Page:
Abraham Lincoln was another politician who accepted the Hamiltonian philosophy. He eagerly said he was a follower of Clay on the need for government-financed “internal improvements,” especially railroad subsidies. He was a protectionist and believer in federal control of money and banking. With Congress nearly empty of Jeffersonians after the southern states left in 1861, the Republicans handed Lincoln all the power he wanted. Hamilton’s big-government mania came to full flower under him. DiLorenzo mentions the shameful treatment of the Ohio Democratic congressman Clement Vallandigham, who was arrested and deported to Canada for having given speeches opposing the war and the Lincoln administration’s authoritarian policies.

The country got a respite from the Hamiltonian policies of the postwar Republicans (most notably protective tariffs and subsidies for favored businesses) during the two, nonconsecutive terms of Grover Cleveland, a free-trade, hard-money, limited-government Democrat. Unfortunately, Hamiltonian thinking came thundering back under Teddy Roosevelt, who thought that the nation would be much better off if the president had almost unlimited power. During the constitutional convention, Alexander Hamilton had proposed a virtual monarchy for the country; with Teddy Roosevelt in the White House, the United States came close.


1913: A fateful year for liberty

And yet, things soon got immeasurably worse! DiLorenzo points to three events in the disastrous year 1913 that radically transformed the United States, driving the last nails into the coffin of Jeffersonian liberty. First, there was the adoption of the Seventeenth Amendment, which requires that U.S. senators be elected by popular vote. Previously, they had been appointed by state legislatures, a constitutional provision meant to help protect state sovereignty. State appointment also helped to keep senators from catering to special-interest groups nationwide. Hamilton’s Federalists had been trying to institute direct popular election of senators since 1826 and in 1913 they got their wish.

Second, in 1913 the country was shackled to the federal income tax. During the Civil War, the government had imposed an income tax, but it had been repealed in 1872. Special-interest groups eager to see growth in federal spending lusted after the resurrection of the income tax and briefly had one in 1894 when one was enacted into law. But it was declared unconstitutional in 1895 by the Supreme Court, so latter-day Hamiltonians set about procuring a constitutional amendment.

In that terrible year, 1913, a deal was struck in Congress, whereby representatives from the farm states would support the income-tax amendment in exchange for a reduction in tariff rates. DiLorenzo comments on this Faustian bargain:

American farmers would soon regret their support for the government’s income tax; by 1930, tariff rates had risen to their highest rates ever — an average of 59.1 percent. Federal politicians realized that with all that tax revenue coming in, they could afford to enact prohibitive tariffs as a way to buy political support from various manufacturing industries.

The income tax gave the federal politicians a new stream of revenues that they could easily increase to meet the “needs” of the government. At first the rates were low and applied only to a few Americans. Opponents contended that the tax was dangerous — what would prevent politicians from increasing the rates to frightfully high levels, say 10 percent? Tax advocates scoffed and said those concerns were just scare tactics. And within 30 years, the highest income-tax rate reached 90 percent.

The third horrible decision in 1913 was to create the Federal Reserve System. For decades after the Civil War, a cabal of bankers, industrialists, and statist politicians had schemed to put the United States under the thumb of a central bank. The Panic of 1907 gave them the opening they needed. Under the leadership of Sen. Nelson Aldrich, a group of bankers and politicians hammered out the details of the central-banking system at a private meeting on Jekyll Island, Georgia, in 1910. President Woodrow Wilson was happy to sign the legislation in 1913 (Wilson was the first anti-Jeffersonian Democrat to occupy the White House) and “The Fed” set up shop the following year. DiLorenzo writes, “Washington, D.C., finally had a legal counterfeiting monopoly that could be hidden behind the guise of ‘monetary policy’ by clever academics and political activists.” Few understood it at the time, but the people had been hoodwinked into an arrangement that enabled the government to manipulate the supply of money and credit, vastly expanding federal power to control the economy.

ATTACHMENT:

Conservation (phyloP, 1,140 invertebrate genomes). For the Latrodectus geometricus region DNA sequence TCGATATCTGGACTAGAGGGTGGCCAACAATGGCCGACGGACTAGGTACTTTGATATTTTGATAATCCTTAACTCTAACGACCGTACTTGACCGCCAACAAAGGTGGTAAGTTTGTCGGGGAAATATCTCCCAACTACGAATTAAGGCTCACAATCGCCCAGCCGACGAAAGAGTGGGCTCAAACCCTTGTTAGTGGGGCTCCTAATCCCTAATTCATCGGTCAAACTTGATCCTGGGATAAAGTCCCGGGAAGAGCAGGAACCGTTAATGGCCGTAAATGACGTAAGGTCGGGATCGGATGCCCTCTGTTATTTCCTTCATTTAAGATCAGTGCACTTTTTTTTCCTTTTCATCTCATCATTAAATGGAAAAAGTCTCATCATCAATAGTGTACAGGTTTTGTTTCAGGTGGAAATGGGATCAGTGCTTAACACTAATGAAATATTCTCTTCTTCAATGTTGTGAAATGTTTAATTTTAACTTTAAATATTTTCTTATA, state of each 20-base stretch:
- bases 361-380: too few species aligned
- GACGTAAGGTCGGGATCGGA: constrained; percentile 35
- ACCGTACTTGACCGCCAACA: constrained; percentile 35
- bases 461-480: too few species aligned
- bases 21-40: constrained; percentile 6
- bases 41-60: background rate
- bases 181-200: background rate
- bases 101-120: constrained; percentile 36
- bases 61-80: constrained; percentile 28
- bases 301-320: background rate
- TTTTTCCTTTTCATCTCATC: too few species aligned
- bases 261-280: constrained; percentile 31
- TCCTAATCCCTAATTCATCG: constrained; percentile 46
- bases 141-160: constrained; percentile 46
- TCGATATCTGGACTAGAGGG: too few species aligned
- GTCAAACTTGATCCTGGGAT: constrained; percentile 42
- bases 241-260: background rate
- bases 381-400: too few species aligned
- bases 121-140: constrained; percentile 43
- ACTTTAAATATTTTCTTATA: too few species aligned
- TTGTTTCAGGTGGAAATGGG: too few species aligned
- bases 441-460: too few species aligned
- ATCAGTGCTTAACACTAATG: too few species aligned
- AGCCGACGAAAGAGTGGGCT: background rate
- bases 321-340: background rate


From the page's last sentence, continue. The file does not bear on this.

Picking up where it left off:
Hamilton’s foolish ideas about economics and government power reign supreme in the United States today. What is left of the freedom Jefferson envisioned shrinks further every year as Congress passes more and more laws not permitted under any sensible reading of the Constitution, the president issues more and more executive orders never contemplated under the Constitution, and scores of regulatory agencies issue volumes of new diktats that trample on the Constitution.

Hamilton’s curse costs us dearly. American lives are lost in wars the country would never get involved in if it weren’t for its imperial presidency. The economy is far less prosperous than it would be if it weren’t for the tremendous diversion of resources into political boondoggles instead of productive enterprises. Liberties would be much greater if it weren’t for all the Hamiltonian laws and regulations telling Americans that they must do X and must not do Y.

How much different would America be if she had stayed with Jefferson’s philosophy of government and given Hamilton’s the cold shoulder? No one knows exactly, but I think that comparing the United States as it now is with a hypothetical, Jeffersonian United States would be like comparing life in the United States as it is with life in a country that has never known much liberty at all — Cuba for example. Just as most Cubans have no idea how much better off they would be if it weren’t for Castro, most Americans have no idea how much better off they would be if it weren’t for Hamilton.

Almost all American historical writing is done from the Hamiltonian perspective of government adulation. Tom DiLorenzo is to be congratulated for showing how wrong it is. Read this eye-opening book and get a copy for idealistic friends and relatives. They will thank you.

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    George C. Leef is the research director of the John W. Pope Center for Higher Education Policy in Raleigh, North Carolina. He was previously the president of Patrick Henry Associates, East Lansing, Michigan, an adjunct professor of law and economics, Northwood University, and a scholar with the Mackinac Center for Public Policy.